In a world of political monkey-see-monkey-do, in which our own Prime Minister has assured that “there is nothing we won’t do” to keep Canadians safe, comes a new and credible threat to Canadians’ privacy, freedoms, and democratic institutions from the other side of the globe.
On May 8th, New Zealand was applauded for proactively publishing several dozen papers that Cabinet or Cabinet Committees had considered in relation to the country’s COVID-19 response. Mere days later, and within 24 hours, New Zealand passed the COVID 19 Public Health Response Act. The new law gives the government and police extraordinarily wide powers, which the government claims are needed as New Zealand eases its COVID-19-related restrictions on people and businesses.
Privacy and civil liberties proponents who received the draft bill were given 16 hours (overnight) to review, comment, and make recommendations — few of which were implemented.
• The final text reduced the duration of the law from 2 years to 3 months — but that can be rolled over and renewed (à la USA PATRIOT Act).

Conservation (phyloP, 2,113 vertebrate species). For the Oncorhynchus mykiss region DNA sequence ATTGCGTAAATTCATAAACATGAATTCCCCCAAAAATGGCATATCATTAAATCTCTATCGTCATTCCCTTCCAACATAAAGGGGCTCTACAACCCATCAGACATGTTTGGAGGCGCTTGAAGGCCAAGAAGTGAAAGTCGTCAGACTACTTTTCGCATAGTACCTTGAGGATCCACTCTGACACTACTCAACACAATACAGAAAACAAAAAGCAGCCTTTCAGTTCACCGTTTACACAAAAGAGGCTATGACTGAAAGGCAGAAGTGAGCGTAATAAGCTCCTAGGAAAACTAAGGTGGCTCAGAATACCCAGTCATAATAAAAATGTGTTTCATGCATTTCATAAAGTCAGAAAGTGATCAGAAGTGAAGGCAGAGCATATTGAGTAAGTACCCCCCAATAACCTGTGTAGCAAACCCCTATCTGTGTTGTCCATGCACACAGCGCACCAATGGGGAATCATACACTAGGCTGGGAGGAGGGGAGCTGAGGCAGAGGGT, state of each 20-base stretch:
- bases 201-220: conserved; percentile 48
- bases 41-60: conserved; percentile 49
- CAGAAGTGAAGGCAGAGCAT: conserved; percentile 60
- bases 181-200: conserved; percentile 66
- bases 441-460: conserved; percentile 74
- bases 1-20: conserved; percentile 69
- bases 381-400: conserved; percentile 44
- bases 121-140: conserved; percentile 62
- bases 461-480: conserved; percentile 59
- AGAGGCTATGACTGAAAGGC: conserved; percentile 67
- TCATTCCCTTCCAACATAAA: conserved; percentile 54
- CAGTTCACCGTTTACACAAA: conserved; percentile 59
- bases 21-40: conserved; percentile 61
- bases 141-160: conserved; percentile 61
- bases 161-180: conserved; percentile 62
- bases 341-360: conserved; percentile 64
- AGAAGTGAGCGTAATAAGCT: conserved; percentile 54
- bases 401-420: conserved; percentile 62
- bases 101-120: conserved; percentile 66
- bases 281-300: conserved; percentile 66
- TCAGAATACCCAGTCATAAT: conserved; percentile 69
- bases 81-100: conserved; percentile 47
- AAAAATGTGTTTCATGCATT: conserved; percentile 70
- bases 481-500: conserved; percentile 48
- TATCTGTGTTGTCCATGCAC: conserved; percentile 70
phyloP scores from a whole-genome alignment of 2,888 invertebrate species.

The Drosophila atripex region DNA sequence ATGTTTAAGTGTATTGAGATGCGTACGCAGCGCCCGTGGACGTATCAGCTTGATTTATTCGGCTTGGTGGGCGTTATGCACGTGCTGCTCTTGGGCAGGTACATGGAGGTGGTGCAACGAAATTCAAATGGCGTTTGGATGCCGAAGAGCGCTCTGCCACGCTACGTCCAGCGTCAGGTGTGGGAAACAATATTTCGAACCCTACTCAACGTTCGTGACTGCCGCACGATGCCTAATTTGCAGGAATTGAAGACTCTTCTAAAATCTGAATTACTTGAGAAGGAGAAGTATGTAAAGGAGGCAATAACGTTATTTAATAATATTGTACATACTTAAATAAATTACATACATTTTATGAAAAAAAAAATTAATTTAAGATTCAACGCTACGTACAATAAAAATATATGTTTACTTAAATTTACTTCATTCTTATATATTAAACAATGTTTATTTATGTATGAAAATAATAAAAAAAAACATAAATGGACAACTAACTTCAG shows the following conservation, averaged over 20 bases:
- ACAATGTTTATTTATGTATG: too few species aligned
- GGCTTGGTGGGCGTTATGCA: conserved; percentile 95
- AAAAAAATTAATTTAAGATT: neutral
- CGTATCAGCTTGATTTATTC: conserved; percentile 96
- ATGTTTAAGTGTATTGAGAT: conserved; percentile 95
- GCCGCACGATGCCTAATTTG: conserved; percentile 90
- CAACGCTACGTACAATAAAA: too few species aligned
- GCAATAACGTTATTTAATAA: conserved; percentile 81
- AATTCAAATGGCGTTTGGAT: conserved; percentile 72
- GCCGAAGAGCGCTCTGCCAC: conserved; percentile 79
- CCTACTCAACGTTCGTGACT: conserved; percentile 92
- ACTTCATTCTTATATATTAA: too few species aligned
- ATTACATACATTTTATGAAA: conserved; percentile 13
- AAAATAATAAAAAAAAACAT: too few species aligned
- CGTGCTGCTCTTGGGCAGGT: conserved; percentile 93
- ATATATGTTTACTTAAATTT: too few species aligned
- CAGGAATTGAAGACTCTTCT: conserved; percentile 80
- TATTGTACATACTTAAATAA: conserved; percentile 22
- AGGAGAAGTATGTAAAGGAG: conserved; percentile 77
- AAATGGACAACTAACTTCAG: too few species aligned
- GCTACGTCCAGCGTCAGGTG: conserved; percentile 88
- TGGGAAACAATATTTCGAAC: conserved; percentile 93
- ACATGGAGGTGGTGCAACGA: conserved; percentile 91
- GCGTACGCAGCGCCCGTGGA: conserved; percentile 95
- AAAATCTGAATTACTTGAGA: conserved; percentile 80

• The law allows warrantless police entry into people’s homes and businesses.
• Police constables, and a new class of ‘enforcement officers’, have to report on the exercise of their powers, but the requirement is very vague.
• The law does not require data to be collected about how the powers are used in relation to people’s age, ethnicity, or gender.
• The law does not require public reporting on the use of the sweeping police powers.
• The law allows police and enforcement officers to close any public place.
• The law allows “enforcement officers” to “direct a person to give the person’s full name, full address, date of birth, occupation, and telephone number.”
The final Act is here.
The NZ Human Rights Commissioner said the law “is a great failure of the democratic process”.
Never Again is now.